The total RNA (20 ul solution) was extracted from 250 ul plasma of each sample using the TRIzol® LS Reagent (Ambion) according to the protocol of manufacturer. Then the total RNA was reversely transcribed into cDNA (20 ul solution), and fq-RT-PCR was conducted for each sample using NCode™ EXPRESS SYBR® GreenER™ miRNA qRT-PCR Kit Universal (Invitrogen Corporation, USA) and Light Cycler 96® Real-Time PCR System (Roche, Germany) in a final 20 ul reaction volume according to the protocol of manufacturer. At the end of PCR cycles, melting curve analyses were performed to validate the specific generation of the expected PCR products. The Cq uniformity (SD < 0.2) of Real-Time PCR System had been detected by measuring the samples in triplicates. In order to avoid test errors that were caused by pollution we set up two negative controls per test. All miRNA primers were purchased from GENEWIZ (Suzhou, China).

Statistical analysis and Quality control

All statistical analyses were performed using Statistical Product and Service Solutions 13.0 (SPSS Inc., Chicago, IL, USA). Continuous variables are expressed as the means ± SE, and an analysis of variance (ANOVA) or t-test was used to calculate the difference between groups along with Bonferroni’s method for multiple comparisons. Count data are expressed as the percentages, and an x2 test (Pearson Chi-square) was used to calculate the difference between the groups.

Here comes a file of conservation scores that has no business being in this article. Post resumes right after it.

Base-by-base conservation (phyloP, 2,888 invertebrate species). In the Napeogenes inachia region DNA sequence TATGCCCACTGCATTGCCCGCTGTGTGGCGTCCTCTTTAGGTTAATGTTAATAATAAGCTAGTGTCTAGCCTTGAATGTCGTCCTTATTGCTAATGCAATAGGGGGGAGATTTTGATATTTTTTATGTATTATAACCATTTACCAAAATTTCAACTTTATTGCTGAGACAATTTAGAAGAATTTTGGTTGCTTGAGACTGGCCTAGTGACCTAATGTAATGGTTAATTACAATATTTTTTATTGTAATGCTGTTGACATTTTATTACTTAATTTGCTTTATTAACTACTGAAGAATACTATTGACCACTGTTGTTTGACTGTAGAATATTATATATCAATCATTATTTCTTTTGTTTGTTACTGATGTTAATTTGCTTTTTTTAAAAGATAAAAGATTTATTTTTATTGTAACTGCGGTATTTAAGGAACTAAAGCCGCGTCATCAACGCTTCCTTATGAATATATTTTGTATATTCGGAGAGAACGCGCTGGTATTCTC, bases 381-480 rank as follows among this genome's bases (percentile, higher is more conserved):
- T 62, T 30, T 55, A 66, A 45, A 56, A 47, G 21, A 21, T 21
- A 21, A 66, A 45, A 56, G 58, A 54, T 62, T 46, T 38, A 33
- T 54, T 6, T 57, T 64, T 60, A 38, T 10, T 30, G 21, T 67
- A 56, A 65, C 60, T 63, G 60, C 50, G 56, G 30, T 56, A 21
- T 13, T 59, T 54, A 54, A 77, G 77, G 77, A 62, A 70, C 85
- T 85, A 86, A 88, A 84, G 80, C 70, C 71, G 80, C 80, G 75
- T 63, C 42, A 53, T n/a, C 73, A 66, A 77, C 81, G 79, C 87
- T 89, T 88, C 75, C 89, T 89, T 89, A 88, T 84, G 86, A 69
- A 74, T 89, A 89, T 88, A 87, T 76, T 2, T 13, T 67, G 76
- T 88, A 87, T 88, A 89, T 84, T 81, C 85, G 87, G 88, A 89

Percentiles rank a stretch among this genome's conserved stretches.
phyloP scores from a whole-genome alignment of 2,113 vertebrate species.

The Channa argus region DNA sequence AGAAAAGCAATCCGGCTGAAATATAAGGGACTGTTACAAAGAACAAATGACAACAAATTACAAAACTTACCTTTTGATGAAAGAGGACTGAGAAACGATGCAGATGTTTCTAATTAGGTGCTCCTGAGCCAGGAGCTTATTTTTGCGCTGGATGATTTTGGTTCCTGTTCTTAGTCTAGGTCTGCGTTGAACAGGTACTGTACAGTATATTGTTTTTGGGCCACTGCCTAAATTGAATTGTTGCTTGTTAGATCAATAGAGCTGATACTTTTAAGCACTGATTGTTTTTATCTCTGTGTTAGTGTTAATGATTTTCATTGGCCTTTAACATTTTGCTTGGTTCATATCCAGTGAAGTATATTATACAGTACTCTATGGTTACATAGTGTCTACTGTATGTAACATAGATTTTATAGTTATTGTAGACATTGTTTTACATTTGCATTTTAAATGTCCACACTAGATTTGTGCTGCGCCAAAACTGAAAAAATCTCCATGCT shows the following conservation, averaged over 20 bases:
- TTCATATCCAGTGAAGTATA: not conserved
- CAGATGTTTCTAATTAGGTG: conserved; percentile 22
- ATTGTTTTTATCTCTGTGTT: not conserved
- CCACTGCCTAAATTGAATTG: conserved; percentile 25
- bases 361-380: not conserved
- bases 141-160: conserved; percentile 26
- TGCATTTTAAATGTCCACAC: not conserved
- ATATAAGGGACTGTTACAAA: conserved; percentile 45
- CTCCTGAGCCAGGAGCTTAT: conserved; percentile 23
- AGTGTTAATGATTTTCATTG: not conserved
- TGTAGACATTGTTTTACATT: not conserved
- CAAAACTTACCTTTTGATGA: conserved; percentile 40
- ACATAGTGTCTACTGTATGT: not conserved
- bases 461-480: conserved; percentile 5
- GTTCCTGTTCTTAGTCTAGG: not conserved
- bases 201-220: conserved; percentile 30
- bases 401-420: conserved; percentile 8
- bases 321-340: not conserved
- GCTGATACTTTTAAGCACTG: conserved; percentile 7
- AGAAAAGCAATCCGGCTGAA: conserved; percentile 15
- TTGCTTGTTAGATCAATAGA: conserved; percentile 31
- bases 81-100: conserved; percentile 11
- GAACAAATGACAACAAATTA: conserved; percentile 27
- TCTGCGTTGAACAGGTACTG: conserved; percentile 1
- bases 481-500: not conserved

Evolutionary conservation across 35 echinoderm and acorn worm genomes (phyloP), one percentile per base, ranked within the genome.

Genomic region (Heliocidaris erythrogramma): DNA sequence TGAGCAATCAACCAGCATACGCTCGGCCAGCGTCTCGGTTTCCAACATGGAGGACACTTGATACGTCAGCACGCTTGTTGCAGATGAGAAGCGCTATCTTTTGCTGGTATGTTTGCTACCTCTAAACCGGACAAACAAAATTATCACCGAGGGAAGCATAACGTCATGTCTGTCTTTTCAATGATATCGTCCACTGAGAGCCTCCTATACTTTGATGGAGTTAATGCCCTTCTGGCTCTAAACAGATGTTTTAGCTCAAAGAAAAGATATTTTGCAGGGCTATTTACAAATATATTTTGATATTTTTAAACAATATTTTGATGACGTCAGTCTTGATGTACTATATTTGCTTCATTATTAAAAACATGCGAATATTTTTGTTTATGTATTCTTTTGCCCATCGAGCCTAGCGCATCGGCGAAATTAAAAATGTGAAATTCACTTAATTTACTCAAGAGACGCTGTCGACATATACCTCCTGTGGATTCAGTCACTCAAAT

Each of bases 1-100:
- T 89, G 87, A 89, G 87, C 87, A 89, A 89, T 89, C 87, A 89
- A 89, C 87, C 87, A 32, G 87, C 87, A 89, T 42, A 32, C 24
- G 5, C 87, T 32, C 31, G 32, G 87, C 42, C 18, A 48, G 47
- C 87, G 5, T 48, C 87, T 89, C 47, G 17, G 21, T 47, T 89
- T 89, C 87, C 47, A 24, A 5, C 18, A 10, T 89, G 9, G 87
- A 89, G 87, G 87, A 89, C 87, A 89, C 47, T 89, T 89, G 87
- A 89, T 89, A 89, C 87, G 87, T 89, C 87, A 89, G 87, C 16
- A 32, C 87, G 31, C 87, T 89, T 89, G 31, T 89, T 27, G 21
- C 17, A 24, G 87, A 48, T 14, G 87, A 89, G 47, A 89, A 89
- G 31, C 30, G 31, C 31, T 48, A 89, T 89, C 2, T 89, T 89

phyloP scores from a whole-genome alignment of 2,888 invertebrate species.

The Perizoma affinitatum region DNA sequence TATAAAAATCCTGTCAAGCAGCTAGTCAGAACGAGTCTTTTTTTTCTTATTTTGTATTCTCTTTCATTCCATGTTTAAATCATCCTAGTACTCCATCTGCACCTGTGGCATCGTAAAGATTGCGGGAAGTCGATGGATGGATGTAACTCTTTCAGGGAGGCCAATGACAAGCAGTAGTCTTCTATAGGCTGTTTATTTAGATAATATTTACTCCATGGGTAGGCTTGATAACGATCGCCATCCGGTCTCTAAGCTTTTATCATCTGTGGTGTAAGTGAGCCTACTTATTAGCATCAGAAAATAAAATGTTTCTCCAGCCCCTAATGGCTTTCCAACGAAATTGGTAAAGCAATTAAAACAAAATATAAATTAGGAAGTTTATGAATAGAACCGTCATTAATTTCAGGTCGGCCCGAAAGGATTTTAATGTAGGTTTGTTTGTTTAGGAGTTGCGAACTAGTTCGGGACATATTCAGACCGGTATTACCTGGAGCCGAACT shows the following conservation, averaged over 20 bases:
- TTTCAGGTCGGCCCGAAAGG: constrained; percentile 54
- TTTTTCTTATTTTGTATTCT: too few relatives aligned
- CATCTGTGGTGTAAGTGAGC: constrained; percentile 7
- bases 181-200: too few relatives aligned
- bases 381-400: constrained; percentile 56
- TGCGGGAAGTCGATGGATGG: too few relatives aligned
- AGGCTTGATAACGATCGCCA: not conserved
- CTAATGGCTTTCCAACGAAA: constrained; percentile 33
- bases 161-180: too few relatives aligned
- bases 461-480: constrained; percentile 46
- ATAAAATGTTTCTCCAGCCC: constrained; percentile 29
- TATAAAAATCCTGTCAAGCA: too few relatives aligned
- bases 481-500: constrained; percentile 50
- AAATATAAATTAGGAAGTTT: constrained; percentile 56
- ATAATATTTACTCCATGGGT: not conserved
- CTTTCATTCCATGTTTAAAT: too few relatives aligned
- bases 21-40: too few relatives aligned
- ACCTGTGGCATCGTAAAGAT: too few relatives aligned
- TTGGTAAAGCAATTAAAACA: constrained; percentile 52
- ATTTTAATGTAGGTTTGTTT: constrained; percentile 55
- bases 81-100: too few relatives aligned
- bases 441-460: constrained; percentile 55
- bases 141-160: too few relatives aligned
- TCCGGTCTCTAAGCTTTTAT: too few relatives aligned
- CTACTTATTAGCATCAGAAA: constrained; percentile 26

The expression levels of miRNAs for fq-RT-PCR were normalized by the mean Cq value of three miRNAs (let-7b, let-7i and U6 snRNA)13,18,20,21, and were calculated utilizing the 2−ΔΔCt method. Expression differences of miRNAs were compared using the Wilcoxon signed-rank test. Receiver operator characteristic (ROC) curves, area under the ROC curve (AUC) and multivariate logistic regression analyses were established to evaluate the diagnostic value of plasma miRNAs for LOH group and control group, and odds ratios (ORs) [95% confidence intervals (CI)] were calculated in the additive model to assess the strength of the associations. Statistical significance was defined as a p-value < 0.05.

Additional Information

How to cite this article: Chen, Y.-p. et al. The plasma miR-125a, miR-361 and miR-133a are promising novel biomarkers for Late-Onset Hypogonadism. Sci. Rep. 6, 23531; doi: 10.1038/srep23531 (2016).

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Acknowledgements

We thank the men who participated in the six areas. The study was supported by the Ministry of Science and Technology of the People’s Republic of China (2012BAI32B03).

Author information

Author notes

    • Yao-ping Chen
    •  & Ju Wang

    These authors contributed equally to this work.

Affiliations

  1. Family Planning Research Institute/Center of Reproductive Medicine, Tongji Medical College, Huazhong University of Science and Technology, Hangkong Road 13, Wuhan 430030, China

    • Yao-ping Chen
    • , Ju Wang
    • , Kai Zhao
    • , Xing-rong Qing
    • , Fang Fang
    • , Yan Zhang
    • , Jin Shang
    • , Hong-gang Li
    • , Hui-ping Zhang
    • , Huang-tao Guan
    •  & Cheng-liang Xiong